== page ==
A Search for Beauty and Truth Through the Love of Hedgehogs
Sunday, December 19, 2010
On Contempt for Office Boys (and Girls)
Every time I have anything to do with civil servants I feel a primitive urge to lay about me with something sharp in one hand and something blunt in the other. It's not simply that most of the paperwork they require you to do is unnecessarily complicated and time-consuming; it's not just that governments both local and national absolutely love to make you ask permission for every little thing, and pay through the nose even if they refuse to give it to you; these things are not directly the fault of the people you actually deal with, as the ones who create these systems are hiding in mediaeval palaces bought with public money and with armed guards on the doors.
No, what brings out the Viking in me is the laziness, incompetence, incivility and contempt with which people who do trivial bits of paperwork for a living treat the public which pays them and that they are there to serve. They have absolutely no idea of what it means to earn a living, of what it is to have your work assessed by someone who is wondering whether you are worth paying any more, to attend to clients who are paying for a service and expect to be satisfied, to have to turn up on time, leave late and work through your coffee break because there are things to be done, to see income depend on the time, effort, quality and quantity of the work you do. In short, they have no idea what it means to work in the productive economy. And they have absolutely no concept of the value of other people's time. If you try to explain any of this they look at you strangely, completely mystified. Most of them are socialists, obviously, because for them money really does appear to grow on trees.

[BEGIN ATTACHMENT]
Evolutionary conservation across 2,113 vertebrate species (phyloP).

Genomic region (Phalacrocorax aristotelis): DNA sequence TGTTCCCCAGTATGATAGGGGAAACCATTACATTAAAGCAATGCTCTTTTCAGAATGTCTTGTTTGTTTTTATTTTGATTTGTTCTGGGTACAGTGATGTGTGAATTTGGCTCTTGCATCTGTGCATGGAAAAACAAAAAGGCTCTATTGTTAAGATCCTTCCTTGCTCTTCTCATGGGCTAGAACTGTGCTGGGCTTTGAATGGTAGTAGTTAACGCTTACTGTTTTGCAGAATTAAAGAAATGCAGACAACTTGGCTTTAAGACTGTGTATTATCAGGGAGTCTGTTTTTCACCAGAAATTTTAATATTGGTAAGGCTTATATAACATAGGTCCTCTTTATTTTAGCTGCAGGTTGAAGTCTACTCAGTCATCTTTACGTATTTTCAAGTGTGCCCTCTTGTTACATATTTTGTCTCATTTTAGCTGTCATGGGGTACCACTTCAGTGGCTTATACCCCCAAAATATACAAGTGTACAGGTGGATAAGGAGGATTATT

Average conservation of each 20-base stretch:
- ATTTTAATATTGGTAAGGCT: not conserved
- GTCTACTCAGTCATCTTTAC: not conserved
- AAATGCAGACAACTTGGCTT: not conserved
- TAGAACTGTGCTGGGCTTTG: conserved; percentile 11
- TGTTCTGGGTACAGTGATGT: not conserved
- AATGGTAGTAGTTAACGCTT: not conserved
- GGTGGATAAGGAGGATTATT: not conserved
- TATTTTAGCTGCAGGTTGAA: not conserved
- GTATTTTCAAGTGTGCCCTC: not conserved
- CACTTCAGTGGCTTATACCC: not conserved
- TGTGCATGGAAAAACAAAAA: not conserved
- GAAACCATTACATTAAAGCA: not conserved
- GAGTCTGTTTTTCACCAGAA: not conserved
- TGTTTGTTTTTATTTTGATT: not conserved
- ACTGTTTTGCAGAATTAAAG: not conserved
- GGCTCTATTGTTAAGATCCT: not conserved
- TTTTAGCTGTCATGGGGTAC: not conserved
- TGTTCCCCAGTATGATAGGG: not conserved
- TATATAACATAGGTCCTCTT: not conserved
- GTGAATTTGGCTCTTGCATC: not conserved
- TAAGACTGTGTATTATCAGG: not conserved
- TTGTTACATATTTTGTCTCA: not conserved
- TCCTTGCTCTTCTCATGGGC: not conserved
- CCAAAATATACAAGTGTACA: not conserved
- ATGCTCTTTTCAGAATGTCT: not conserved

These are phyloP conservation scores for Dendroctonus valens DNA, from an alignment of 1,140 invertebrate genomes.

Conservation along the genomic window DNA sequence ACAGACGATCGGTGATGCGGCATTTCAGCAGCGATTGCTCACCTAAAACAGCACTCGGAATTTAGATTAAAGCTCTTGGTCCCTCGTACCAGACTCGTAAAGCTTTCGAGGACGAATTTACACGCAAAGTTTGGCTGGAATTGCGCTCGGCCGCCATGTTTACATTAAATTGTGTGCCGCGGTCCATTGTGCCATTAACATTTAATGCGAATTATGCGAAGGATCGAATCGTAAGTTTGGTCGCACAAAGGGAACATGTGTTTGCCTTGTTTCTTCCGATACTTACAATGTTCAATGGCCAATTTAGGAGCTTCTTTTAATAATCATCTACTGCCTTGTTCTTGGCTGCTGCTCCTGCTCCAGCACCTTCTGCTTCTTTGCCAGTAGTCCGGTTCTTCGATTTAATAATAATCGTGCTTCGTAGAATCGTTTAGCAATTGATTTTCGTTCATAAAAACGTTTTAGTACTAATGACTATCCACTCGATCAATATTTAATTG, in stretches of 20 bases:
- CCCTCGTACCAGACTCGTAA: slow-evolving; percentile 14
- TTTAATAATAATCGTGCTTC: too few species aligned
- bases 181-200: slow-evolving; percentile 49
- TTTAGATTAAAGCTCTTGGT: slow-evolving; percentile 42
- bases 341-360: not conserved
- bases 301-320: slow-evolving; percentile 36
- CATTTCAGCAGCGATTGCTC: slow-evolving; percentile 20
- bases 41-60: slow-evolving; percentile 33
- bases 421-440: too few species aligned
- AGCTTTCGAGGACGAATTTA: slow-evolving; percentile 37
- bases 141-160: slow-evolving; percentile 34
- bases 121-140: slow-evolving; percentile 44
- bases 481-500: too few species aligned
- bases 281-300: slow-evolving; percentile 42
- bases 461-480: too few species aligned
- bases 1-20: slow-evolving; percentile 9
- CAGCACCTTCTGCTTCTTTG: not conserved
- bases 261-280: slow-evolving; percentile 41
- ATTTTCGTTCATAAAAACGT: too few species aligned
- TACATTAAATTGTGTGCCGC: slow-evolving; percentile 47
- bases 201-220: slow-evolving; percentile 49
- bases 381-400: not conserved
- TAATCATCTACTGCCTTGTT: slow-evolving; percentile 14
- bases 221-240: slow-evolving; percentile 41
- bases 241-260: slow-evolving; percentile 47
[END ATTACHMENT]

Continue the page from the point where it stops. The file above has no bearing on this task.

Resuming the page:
I'm speaking of Spain, and on this occasion of the office for foreigners, but my experience in other deparments, and in England, has been very similar. I paid someone to do the paperwork for me, and only turned up for one part of the process for which they insist you come in person. Since it consists of stamping a piece of paper I have no idea why but they like to make you waste as much time as possible. In my case a couple of hours.
Most of the people who need to get or renew papers are economic migrants who can't pay an adviser and have to do it themselves. There was a group of Rumanians who clearly worked in the fields or on building sites and had spent the entire morning waiting to be called and 'processed'. There was some kind of computer problem, but no one was trying to solve it, no one was taking responsibility for it, no one was keeping the waiting public informed, no one was apologising. They just exchanged looks and snide remarks, not always sotto voce, about how people had no patience and how stressful it all was. And then they dismissed the Rumanians with 'you'll have to come back on Monday'. It's not the paperpushers who have lost a day's pay which they can ill afford, travelled to the city to be ignored for hours, and now have to convince the boss to let them lose another day's pay so they can try again next week. They don't care, because they do not understand service or money. And as I say, you can't explain these things. A lifetime in the civil service leaves you unable to understand what work really is.